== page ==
Core components of instruction or innovation that are deemed or demonstrated to be necessary to getting good outcomes

90 minutes of instruction; use of evidence-based literacy practices

Core contextual components necessary to get good outcomes amount of time spent in academic instruction
Implementation processes that are necessary to getting good fidelity (e.g., processes that help educators and other staff change their instructional practices to support the innovation) coaching with observation and feedback occurs at least twice a month; fidelity assessments are reported monthly

2. Decide on the dimensions of the “test” by considering the following questions:

What criteria will be used to identify the first group of ‘testers’ and subsequent groups? “The four elementary schools that have at least three Grade 3 classrooms.  Four Grade 3 teachers, each with at least one year of teaching experience in each of four different schools will participate.  This will give us enough teachers to run the test 3 times.”
What is the scope of the test? “The test of the feasibility of weekly progress monitoring will occur over the course of two weeks of instruction using the new math curriculum.”
What data will be reported to whom, on what schedule? “At the end of each week the teachers involved will complete the six questions related to progress monitoring and will email the form to the District Curriculum Specialist. The data summary across the two testing weeks will be produced by the District Curriculum Specialist and emailed to the Implementation Team usability subgroup.”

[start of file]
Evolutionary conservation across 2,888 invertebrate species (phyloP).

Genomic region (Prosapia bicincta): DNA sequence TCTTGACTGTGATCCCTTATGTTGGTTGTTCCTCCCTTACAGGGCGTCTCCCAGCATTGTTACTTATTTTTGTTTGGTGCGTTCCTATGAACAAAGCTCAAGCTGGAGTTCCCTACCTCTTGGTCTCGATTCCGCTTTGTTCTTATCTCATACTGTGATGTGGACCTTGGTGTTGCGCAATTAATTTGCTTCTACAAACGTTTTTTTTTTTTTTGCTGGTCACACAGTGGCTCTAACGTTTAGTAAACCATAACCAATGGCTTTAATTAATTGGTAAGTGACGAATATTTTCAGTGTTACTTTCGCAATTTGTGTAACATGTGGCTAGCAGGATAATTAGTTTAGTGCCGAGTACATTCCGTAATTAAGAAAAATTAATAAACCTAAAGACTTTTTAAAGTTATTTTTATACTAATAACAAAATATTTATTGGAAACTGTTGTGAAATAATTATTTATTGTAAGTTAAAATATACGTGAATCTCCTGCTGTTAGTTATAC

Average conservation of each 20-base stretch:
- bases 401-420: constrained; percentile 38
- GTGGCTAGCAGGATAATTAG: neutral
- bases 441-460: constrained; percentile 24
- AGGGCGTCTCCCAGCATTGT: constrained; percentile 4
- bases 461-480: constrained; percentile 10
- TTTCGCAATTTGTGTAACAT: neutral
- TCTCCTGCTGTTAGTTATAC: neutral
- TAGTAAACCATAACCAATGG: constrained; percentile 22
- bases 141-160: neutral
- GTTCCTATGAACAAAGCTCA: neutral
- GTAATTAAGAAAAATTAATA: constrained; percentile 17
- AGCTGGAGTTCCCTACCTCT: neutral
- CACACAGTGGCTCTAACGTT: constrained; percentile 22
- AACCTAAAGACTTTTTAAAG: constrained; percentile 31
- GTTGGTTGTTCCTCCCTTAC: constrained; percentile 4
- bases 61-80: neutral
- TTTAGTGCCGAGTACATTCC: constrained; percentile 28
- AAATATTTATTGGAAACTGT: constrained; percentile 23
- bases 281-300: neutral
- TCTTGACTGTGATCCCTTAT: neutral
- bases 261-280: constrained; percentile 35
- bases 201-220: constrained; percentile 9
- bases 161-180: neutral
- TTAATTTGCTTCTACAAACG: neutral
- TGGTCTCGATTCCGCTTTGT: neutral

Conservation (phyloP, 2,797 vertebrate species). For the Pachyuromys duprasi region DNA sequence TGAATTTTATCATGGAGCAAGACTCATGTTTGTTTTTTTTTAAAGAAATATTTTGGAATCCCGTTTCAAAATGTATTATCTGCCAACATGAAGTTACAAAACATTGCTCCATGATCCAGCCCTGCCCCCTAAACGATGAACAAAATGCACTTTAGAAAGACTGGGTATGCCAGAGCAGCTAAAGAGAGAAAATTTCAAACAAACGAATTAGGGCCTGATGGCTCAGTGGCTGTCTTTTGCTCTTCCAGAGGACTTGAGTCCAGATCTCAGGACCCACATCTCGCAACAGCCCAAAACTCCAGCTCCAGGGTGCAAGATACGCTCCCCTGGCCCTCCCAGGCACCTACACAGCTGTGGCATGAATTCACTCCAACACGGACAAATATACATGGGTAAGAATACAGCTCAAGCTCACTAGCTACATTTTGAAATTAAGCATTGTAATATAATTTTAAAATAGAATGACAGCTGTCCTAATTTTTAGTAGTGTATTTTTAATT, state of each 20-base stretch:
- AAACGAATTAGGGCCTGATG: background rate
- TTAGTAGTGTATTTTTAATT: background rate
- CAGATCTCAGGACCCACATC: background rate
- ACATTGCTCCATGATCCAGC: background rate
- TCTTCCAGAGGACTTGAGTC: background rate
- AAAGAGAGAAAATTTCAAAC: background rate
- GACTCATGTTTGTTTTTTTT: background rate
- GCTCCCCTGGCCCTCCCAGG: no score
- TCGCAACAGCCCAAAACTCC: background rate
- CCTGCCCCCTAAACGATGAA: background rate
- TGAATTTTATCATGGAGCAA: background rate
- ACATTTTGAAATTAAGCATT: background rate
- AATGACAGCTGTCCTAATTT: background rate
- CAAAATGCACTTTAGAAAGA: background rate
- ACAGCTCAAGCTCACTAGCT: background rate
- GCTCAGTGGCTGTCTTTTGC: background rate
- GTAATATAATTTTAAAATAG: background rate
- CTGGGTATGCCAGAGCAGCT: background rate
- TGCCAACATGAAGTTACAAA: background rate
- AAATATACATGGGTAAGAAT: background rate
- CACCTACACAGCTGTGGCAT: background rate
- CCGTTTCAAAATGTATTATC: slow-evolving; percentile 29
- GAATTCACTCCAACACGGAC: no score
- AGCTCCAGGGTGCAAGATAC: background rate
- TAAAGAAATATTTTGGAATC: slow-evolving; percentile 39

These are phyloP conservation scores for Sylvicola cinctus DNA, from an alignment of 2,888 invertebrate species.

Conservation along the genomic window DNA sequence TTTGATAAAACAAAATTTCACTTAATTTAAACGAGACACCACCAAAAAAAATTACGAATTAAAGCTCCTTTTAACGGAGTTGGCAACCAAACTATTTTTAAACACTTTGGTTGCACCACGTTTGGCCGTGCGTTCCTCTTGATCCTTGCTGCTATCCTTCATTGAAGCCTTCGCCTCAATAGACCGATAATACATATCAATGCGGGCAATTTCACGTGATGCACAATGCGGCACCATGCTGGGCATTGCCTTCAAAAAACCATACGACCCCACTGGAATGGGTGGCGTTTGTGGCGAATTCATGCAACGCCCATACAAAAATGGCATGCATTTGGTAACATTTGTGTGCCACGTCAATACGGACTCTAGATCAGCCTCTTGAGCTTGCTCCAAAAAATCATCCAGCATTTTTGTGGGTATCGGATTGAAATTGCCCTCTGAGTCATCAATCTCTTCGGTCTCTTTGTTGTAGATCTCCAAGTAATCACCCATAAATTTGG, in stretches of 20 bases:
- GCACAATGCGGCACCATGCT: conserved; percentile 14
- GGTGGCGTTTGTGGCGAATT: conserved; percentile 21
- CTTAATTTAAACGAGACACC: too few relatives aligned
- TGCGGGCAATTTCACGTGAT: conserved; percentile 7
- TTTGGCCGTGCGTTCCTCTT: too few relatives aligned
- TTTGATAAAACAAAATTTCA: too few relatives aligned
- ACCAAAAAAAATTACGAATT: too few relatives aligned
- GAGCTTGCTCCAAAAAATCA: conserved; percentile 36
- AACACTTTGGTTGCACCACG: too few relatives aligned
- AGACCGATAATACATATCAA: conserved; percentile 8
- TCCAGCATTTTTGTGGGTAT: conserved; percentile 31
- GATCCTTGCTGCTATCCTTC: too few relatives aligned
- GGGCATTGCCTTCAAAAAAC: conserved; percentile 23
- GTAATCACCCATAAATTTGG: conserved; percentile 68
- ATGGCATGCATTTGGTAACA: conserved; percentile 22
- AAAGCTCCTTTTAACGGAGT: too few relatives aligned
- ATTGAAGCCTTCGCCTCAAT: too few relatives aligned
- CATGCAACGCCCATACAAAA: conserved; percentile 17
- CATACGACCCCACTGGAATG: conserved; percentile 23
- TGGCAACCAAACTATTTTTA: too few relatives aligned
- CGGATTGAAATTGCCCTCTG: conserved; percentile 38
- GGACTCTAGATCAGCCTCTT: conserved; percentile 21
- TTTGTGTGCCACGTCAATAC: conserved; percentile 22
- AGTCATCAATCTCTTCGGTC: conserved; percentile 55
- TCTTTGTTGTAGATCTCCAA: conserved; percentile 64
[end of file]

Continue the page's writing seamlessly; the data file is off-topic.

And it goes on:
What are the criteria for a successful test?

“If, on average, 75% or more of the possible ‘yes’ items are marked and there are no significant negative comments, the process is ready to roll out to the next cohort.  If the second cohort has similar results, the process will be used in all the Grade 3 classrooms.  Below criteria scores result in redeveloping and retesting the process.”


3. Engage in just enough preparation so that the participants can get started.

The goal is to build the successful processes not to develop an all-encompassing, perfect process “Each participating teacher will receive a two-page handout and will have access to a designated coach who can answer questions or visit the classroom once.”
4. Keep testing improved processes until the data indicate that most of the “bugs” have been found and fixed and the success criteria have been met.
5. Install the improved processes by considering which of the Implementation Drivers will be used to successfully scale-up the innovation, instructional, or implementation processes that were tested.


In summary, usability testing is a variation of the PDSA improvement cycle process.  It requires tests of ‘worthy’ processes using repeated PDSA cycles by small cohorts of participants. The goal is to work out the challenges and improve the processes before more widely implementing the innovation, instructional practice, or implementation process.